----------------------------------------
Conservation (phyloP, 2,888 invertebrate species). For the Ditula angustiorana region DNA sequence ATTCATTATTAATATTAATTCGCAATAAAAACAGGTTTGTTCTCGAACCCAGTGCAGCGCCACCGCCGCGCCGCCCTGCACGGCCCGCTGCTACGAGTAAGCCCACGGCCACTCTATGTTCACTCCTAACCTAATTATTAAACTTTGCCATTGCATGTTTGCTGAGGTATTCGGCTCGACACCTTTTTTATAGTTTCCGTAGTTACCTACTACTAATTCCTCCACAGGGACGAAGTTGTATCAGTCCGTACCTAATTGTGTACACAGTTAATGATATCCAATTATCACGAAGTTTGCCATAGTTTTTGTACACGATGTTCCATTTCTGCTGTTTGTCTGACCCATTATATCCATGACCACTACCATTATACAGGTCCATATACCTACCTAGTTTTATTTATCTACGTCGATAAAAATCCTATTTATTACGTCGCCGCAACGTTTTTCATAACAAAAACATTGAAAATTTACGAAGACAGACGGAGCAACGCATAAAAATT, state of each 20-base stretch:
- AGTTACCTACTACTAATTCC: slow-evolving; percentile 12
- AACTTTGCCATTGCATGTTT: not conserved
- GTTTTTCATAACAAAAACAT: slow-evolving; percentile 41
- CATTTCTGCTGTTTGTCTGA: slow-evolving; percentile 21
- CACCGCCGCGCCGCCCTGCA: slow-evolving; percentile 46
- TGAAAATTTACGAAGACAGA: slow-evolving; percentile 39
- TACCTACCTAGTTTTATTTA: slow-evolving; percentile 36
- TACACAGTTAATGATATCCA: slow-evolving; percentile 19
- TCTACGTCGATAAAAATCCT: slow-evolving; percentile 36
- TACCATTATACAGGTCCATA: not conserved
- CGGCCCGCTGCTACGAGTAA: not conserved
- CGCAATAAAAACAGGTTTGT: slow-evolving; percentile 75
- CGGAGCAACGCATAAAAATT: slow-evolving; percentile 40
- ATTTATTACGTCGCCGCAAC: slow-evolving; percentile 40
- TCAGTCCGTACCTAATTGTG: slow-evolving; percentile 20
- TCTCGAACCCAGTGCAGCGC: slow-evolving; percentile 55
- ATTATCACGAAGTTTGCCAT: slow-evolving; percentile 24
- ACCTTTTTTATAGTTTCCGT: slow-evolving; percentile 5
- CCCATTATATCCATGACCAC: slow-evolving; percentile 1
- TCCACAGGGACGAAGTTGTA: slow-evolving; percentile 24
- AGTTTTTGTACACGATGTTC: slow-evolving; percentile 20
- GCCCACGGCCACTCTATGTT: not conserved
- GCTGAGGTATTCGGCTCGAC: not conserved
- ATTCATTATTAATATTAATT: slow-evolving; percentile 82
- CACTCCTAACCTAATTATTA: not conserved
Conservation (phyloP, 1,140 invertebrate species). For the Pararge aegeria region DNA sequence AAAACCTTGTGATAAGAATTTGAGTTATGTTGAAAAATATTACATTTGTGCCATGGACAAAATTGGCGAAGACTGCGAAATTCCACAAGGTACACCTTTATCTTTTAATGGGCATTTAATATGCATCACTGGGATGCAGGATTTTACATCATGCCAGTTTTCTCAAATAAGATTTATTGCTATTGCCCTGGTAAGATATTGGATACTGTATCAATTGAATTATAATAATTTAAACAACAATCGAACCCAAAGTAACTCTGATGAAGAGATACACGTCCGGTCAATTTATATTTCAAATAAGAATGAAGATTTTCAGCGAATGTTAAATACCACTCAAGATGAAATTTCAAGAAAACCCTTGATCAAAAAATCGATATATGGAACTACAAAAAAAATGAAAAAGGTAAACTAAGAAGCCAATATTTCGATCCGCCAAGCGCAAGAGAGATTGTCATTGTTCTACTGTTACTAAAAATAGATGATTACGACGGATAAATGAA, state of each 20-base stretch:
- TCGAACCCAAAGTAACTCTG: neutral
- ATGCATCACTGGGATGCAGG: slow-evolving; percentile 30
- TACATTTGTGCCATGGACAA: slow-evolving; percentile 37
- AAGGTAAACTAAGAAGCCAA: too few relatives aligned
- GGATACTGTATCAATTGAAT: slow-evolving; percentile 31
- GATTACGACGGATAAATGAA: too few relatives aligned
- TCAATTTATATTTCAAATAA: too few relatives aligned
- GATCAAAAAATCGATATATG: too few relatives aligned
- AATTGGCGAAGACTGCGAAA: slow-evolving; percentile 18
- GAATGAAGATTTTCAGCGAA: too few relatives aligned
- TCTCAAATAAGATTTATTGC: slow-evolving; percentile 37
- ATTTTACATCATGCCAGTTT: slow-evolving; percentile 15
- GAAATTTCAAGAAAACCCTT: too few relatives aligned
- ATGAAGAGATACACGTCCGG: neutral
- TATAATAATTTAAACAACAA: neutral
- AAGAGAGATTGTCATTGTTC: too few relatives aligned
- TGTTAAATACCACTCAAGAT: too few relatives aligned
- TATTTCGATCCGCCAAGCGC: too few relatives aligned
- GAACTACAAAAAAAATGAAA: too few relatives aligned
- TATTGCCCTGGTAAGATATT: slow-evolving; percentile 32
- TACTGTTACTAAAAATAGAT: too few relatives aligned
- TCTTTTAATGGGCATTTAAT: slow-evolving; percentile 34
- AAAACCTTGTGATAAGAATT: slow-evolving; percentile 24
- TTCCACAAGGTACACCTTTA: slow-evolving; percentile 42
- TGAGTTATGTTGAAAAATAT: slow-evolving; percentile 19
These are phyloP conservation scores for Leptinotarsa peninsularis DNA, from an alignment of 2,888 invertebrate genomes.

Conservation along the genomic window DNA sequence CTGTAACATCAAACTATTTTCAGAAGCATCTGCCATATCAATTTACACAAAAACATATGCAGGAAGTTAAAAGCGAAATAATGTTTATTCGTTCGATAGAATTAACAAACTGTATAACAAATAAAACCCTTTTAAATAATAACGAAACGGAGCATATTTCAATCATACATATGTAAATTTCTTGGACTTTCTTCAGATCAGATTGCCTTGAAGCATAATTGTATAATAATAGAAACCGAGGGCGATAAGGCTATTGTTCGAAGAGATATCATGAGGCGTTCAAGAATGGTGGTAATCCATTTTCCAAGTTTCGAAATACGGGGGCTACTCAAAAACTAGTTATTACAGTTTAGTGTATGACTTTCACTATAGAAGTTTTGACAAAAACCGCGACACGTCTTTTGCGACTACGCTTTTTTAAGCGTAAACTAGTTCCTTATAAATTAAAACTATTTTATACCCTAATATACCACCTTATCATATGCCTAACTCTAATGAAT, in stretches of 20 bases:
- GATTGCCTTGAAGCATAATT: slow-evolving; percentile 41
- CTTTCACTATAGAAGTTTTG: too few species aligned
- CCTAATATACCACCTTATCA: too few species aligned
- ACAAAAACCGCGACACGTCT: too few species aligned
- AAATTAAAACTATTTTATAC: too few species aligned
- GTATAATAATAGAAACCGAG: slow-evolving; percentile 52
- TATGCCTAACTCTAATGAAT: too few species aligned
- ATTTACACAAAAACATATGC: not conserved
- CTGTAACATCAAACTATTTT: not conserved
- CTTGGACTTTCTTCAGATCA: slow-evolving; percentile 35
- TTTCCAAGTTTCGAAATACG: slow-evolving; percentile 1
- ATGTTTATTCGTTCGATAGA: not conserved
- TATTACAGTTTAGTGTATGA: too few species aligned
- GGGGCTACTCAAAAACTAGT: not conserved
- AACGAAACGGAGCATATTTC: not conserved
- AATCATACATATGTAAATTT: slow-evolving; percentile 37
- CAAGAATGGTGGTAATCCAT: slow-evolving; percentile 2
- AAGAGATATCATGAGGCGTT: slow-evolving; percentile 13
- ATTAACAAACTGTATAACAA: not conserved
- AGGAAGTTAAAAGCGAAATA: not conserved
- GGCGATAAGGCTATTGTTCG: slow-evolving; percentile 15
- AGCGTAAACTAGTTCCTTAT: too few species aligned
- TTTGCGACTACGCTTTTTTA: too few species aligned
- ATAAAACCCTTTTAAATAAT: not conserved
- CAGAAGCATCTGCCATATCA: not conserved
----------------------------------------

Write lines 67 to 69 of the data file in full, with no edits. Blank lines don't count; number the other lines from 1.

- TATTACAGTTTAGTGTATGA: too few species aligned
- GGGGCTACTCAAAAACTAGT: not conserved
- AACGAAACGGAGCATATTTC: not conserved